<img src="http://forums.egullet.org/uploads/1150756212/gallery_29805_1195_12395.jpg" hspace="8" align="left">With the big old offset Dexter bread knife I was able to shave off slices and cut them up into bits for the ducks -- they like bits -- which is a good thing because 1) it was the only bread in the house and 2) they liked it SO much! No cook can help but be charmed by that. They’ve been eating it happily, morning and evening, for days and days. Did I mention it was a very big loaf? I will make the remainder into Melba toasts, but only after Charles and Camilla indicate they want to make a change.

I’m thinking slender crispy ficelle from the Vietnamese French baker. This particular bread inexorably, inexorably recently anyway, raises the specter of my beloved Paul Prudhommeian flavor layering: chicken-apple sausage sandwiches, topped with apples and onions sauteed a la Alamanzo Wilder’s Ma in Farmer Boy, and the nice German apple juice mustard we keep around for just this dish. Could be time for Charles and Camilla to further broaden their horizons.

Priscilla writes from a Southern California canyon populated by the typical mix of old hippies, wannabe off-the-gridders, equestrians running the gamut from 20-acre Thoroughbred full dressage to clip-clop nag-riding busted flat in Baton Rouge, schoolteachers, artists, wealthy entrepreneurs, and law enforcement officers (for some reason).

Photos by the author.

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it would be impossible to overstate the immense highity of this accolade -- from Ivan, who is the reason there is sourdough bread, 100% or otherwise, being made at all by me. Said accolade: "Tastes like Russian black bread."

Apart from a compliment from your consort and father of your child and true love -- all wonderful -- what makes this the impossible to overstate accolade?


Margaret McArthur

"Take it easy, but take it."

Studs Terkel

1912-2008

A sensational tennis blog from freakyfrites

margaretmcarthur.com

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MtheC, you know there are some foods, for each of us, in life, that hold a place of their own, benchmarks against which all else is measured. And it's not just the bread, for Ivan, but also tomatoes from the enterprising Georgians in the state-sanctioned farmer's markets. Tomatoes of mythological proportion, taste-wise.

The particular black bread of Ivan's dreams was the least-expensive, least-refined of what I have heard described (many times, she said, employing remarkable understatement) as an incredible range of delicious breads available in the average 1970s behind-the-Iron-Curtain Moscow quartier bakery.

This bread was a dense, sour, perfectly thin-sliceable pullman-pan loaf of a sort that could redeem the hackneyed "staff of life" epithet. (The loaves I've tasted were toted trans-Atlantically by friends and relatives; one day old is not a problem with all-sourdough breads.) Ivan says it was 8 kopeks for a full loaf, but was usually bought in half- or quarter-loaves, at a correspondingly fractional price.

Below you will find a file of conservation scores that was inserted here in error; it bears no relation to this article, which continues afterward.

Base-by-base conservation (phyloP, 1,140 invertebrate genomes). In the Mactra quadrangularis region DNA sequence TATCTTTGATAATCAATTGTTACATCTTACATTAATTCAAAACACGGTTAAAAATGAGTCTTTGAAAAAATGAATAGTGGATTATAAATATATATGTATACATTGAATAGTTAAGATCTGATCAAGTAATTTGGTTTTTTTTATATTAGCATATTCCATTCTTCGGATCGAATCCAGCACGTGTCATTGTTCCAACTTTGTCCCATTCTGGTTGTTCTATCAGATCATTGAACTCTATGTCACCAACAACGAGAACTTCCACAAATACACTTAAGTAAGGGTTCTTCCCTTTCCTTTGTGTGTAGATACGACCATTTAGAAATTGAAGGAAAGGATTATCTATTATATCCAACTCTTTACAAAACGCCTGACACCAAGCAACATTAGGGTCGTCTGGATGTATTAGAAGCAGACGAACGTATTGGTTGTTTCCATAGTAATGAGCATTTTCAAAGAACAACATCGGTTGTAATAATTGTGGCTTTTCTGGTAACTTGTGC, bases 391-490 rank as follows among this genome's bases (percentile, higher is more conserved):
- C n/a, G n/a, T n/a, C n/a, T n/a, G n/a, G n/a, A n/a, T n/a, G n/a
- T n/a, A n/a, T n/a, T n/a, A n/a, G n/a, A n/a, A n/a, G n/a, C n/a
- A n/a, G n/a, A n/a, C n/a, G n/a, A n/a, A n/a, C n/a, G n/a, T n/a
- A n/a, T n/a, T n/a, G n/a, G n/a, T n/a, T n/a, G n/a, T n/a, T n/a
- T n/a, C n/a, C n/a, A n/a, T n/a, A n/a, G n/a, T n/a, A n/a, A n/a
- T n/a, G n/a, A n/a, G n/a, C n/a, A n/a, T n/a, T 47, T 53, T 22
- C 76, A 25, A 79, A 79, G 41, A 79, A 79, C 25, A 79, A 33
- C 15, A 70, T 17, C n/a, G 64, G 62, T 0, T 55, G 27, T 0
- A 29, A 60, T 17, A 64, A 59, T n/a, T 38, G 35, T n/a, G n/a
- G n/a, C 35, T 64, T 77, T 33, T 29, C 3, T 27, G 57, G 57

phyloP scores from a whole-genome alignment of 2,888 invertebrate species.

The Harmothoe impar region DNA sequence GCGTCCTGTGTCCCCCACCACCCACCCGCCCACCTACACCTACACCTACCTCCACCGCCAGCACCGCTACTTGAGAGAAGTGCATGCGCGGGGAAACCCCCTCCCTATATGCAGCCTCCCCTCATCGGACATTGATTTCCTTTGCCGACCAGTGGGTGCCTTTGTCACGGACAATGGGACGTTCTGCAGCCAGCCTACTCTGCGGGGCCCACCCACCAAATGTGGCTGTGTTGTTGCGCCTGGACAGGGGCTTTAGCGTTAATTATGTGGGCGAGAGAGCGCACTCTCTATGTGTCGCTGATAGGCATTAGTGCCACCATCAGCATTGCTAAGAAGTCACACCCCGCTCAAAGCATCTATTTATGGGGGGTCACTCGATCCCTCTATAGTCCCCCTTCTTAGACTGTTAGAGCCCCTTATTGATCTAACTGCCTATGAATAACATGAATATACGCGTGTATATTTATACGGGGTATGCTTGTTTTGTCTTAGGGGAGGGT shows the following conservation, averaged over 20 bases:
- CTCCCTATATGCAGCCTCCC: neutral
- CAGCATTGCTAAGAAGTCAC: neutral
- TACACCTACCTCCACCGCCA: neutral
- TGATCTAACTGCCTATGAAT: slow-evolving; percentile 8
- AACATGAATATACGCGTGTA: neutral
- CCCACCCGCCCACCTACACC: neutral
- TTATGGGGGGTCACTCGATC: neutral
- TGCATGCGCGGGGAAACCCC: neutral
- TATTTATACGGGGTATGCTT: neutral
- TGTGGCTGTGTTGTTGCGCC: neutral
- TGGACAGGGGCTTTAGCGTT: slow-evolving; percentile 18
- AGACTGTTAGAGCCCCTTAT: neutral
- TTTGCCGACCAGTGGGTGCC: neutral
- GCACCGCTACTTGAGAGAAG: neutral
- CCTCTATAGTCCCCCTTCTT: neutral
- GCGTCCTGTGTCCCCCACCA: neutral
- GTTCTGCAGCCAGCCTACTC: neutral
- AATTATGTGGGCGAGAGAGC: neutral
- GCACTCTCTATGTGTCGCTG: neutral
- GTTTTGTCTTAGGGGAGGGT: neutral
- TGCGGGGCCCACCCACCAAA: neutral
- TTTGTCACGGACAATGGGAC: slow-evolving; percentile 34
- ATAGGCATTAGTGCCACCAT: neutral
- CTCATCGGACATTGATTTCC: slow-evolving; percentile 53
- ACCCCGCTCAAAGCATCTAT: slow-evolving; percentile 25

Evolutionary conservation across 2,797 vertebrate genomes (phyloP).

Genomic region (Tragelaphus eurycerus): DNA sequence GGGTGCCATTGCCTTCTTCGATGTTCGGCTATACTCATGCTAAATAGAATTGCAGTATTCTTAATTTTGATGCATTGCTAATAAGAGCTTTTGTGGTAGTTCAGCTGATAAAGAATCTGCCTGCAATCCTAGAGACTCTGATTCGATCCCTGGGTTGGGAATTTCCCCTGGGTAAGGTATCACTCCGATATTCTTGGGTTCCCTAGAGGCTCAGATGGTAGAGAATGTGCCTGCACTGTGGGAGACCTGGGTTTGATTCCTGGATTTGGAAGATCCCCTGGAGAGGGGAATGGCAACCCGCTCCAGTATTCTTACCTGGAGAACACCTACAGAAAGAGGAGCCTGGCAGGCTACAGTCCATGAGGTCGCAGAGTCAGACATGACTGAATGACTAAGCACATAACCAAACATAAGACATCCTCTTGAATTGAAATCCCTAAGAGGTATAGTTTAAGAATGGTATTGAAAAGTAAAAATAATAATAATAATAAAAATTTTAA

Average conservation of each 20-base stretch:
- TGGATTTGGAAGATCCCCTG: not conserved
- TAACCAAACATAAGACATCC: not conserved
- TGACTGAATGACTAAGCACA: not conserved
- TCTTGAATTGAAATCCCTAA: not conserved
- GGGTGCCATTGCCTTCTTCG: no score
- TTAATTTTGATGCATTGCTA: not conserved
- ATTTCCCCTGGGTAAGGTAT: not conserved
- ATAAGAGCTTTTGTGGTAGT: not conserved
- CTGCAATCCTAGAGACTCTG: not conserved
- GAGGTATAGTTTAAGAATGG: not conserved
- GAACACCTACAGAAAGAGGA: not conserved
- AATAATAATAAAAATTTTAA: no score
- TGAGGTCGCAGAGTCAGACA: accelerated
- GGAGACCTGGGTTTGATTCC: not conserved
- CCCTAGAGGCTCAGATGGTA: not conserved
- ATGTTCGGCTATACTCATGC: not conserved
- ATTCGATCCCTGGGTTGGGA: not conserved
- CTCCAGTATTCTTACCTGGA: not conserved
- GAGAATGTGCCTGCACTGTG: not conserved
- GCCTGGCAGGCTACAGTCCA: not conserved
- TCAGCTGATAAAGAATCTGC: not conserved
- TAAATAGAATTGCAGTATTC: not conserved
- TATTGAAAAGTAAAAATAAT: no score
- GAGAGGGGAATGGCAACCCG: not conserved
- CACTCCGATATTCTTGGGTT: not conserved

Pam: Thanks, and I bet they would, esp. rye, which is a northerly sort of cold-weather grain, eh?


Priscilla

Writer, cook, & c. ● #TacoFriday observant ● Twitter Instagram

 

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Lovely, but please don't feed lots of bread to the ducks. It has much too much salt in it to be good for them. Occasional pieces are fine Grains, corn, bird pellets, or if they are like the mallards here, they go crazy for unsalted peanuts, preferably briefly whizzed into smaller bits.

Mallards, like all ducks need water, even if its just a bowl of water/

There is rye, and there is rye. Much depends on the particular sort of rye flour, and the effect you want. You can get a lighter loaf by using half wheat flour. Pumpernickel, on the other hand, uses a coarse whole rye, and often 33% ground roasted old rye bread, and very long baking times (24hours or more) in closed pans and steam.

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The bread sounds delicious - for people.

I fed my pet/wild ducks bread and it made them sick, so they couldn't fly. I took them to the bird ruscue center and learned it's better to feed them dog food.

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Thanks, Jackal. And no worries, they didn't get too much bread, they only visited for part of each day, and were off to other activities elsewhere. As for water, it was the running creek that was their initial attraction, so plenty of that.


Priscilla

Writer, cook, & c. ● #TacoFriday observant ● Twitter Instagram

 

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Delightful! Thank you :smile: !


Just a simple southern lady lost out west...

"Leave Mother in the fridge in a covered jar between bakes. No need to feed her." Jackal10